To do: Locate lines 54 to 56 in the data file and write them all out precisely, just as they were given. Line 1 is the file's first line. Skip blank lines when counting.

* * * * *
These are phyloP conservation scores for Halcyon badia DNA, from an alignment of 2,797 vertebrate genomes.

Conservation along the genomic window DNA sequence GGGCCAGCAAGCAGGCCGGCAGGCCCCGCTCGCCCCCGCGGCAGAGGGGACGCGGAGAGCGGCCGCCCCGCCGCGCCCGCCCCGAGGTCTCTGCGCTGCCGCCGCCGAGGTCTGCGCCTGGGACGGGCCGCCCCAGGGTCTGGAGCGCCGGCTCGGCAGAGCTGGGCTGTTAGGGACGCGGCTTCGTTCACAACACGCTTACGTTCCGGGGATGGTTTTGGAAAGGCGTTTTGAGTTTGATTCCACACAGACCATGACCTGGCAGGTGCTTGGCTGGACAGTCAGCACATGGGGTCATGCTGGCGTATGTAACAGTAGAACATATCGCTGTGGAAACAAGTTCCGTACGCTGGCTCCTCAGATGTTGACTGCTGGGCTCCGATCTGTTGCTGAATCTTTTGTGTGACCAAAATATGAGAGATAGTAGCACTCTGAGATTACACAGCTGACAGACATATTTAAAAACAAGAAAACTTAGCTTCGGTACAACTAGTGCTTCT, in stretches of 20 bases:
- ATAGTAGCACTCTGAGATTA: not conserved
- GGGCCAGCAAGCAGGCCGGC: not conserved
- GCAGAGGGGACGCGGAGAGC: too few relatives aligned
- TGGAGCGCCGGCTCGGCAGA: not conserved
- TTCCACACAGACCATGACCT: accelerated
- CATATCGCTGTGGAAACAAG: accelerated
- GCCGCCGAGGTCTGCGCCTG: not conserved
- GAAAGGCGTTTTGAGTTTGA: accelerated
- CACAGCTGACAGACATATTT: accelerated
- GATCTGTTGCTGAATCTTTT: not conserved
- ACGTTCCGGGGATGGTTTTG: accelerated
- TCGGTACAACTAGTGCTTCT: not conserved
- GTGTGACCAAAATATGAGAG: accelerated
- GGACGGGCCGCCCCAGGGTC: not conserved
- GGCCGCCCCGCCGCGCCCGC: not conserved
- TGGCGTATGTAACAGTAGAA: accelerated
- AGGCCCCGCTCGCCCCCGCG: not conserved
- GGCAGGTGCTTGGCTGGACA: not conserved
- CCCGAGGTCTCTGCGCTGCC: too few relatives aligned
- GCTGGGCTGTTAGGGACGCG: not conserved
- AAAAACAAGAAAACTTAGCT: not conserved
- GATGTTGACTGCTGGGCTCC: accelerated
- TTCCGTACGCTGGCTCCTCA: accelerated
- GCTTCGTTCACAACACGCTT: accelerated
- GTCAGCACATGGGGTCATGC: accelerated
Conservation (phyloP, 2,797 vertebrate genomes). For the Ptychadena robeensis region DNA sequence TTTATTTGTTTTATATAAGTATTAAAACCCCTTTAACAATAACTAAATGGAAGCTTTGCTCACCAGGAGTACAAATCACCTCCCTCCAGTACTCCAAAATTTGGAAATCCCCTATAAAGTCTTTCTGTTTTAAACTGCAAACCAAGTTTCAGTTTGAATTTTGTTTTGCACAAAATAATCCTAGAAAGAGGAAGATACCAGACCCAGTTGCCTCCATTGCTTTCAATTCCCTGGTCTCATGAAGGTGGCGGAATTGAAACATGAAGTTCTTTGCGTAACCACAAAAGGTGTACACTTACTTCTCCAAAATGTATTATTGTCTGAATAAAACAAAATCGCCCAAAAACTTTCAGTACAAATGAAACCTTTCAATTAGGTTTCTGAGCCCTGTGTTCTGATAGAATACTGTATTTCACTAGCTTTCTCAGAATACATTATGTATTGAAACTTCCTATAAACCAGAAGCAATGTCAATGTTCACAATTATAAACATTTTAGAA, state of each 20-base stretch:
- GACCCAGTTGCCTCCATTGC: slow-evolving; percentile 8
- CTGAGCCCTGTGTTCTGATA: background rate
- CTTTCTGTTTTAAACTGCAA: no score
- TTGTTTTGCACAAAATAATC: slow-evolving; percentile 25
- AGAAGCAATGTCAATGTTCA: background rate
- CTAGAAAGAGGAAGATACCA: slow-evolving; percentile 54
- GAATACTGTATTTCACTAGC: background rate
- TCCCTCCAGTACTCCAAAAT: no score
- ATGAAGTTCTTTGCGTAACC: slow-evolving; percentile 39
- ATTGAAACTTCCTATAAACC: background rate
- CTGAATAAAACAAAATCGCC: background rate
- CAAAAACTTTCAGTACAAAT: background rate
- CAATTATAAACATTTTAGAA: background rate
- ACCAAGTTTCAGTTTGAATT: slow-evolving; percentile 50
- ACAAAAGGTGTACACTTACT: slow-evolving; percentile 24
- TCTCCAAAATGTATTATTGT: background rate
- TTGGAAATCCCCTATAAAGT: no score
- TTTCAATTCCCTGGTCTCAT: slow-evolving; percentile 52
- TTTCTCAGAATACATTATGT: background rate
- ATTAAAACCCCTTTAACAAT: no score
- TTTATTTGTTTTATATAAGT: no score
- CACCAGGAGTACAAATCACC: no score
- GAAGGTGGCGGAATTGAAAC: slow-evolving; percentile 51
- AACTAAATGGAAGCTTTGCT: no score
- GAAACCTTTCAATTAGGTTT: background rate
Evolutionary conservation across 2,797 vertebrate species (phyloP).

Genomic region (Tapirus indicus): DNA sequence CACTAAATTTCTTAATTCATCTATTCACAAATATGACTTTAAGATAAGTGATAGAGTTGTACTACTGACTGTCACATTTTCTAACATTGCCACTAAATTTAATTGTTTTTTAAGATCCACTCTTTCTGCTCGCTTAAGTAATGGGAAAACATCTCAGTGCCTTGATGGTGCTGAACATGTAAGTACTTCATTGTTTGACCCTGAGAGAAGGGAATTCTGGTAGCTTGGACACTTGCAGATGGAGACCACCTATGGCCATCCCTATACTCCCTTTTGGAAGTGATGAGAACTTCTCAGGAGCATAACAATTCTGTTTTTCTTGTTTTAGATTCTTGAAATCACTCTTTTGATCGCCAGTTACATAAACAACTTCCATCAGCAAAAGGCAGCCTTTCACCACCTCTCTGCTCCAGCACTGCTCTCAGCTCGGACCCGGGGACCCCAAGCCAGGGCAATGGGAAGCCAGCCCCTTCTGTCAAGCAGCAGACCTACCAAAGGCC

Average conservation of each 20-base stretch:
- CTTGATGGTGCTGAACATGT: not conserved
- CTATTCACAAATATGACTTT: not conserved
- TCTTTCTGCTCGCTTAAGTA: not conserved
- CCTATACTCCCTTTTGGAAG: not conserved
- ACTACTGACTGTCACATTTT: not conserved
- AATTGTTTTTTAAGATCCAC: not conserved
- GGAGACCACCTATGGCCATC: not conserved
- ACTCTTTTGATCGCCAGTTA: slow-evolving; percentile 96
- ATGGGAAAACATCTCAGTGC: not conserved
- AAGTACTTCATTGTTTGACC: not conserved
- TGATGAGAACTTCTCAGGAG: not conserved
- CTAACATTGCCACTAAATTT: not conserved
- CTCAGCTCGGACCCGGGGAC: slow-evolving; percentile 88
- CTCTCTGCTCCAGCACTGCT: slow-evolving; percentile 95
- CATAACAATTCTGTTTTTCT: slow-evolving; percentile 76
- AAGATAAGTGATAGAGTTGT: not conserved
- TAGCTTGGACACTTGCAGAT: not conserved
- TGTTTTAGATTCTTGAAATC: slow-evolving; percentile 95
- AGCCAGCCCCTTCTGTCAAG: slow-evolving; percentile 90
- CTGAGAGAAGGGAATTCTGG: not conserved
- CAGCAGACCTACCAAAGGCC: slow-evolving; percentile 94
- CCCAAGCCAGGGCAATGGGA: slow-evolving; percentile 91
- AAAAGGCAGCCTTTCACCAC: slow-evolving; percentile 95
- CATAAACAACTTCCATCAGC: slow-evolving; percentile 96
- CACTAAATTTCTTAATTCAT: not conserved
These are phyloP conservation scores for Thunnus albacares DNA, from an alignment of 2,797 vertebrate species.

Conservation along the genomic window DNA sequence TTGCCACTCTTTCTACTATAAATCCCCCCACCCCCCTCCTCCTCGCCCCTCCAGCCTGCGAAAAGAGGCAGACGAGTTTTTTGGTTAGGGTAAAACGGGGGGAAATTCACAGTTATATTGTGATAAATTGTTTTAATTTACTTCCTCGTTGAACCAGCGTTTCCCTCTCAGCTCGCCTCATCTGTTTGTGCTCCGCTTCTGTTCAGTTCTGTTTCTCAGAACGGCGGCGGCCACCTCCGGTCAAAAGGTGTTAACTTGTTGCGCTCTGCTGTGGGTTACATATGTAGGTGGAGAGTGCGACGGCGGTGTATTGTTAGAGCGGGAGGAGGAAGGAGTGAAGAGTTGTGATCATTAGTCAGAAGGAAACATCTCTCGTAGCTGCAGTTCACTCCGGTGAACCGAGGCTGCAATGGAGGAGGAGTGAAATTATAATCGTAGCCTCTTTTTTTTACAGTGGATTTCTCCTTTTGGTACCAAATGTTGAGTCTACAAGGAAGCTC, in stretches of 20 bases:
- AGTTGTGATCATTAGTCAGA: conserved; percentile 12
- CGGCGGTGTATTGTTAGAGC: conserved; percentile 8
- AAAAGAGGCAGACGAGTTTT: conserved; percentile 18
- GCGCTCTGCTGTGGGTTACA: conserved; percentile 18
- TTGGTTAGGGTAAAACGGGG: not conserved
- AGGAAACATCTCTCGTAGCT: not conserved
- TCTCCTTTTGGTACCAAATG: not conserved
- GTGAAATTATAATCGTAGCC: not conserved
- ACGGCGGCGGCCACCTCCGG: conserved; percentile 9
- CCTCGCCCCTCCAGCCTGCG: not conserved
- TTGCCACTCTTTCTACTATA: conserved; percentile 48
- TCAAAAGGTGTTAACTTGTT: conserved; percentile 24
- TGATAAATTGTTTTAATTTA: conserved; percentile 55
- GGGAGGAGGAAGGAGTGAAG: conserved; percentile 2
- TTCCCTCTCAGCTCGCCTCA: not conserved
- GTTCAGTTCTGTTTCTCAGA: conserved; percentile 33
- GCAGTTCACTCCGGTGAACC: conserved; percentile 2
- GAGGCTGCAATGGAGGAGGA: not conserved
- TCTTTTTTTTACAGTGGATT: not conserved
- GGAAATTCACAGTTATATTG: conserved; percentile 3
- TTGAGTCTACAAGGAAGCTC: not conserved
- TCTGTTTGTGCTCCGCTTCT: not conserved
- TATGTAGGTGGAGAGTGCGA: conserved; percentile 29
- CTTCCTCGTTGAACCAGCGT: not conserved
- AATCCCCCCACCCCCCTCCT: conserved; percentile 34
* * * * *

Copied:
Evolutionary conservation across 2,797 vertebrate species (phyloP).

Genomic region (Tapirus indicus): DNA sequence CACTAAATTTCTTAATTCATCTATTCACAAATATGACTTTAAGATAAGTGATAGAGTTGTACTACTGACTGTCACATTTTCTAACATTGCCACTAAATTTAATTGTTTTTTAAGATCCACTCTTTCTGCTCGCTTAAGTAATGGGAAAACATCTCAGTGCCTTGATGGTGCTGAACATGTAAGTACTTCATTGTTTGACCCTGAGAGAAGGGAATTCTGGTAGCTTGGACACTTGCAGATGGAGACCACCTATGGCCATCCCTATACTCCCTTTTGGAAGTGATGAGAACTTCTCAGGAGCATAACAATTCTGTTTTTCTTGTTTTAGATTCTTGAAATCACTCTTTTGATCGCCAGTTACATAAACAACTTCCATCAGCAAAAGGCAGCCTTTCACCACCTCTCTGCTCCAGCACTGCTCTCAGCTCGGACCCGGGGACCCCAAGCCAGGGCAATGGGAAGCCAGCCCCTTCTGTCAAGCAGCAGACCTACCAAAGGCC

Average conservation of each 20-base stretch: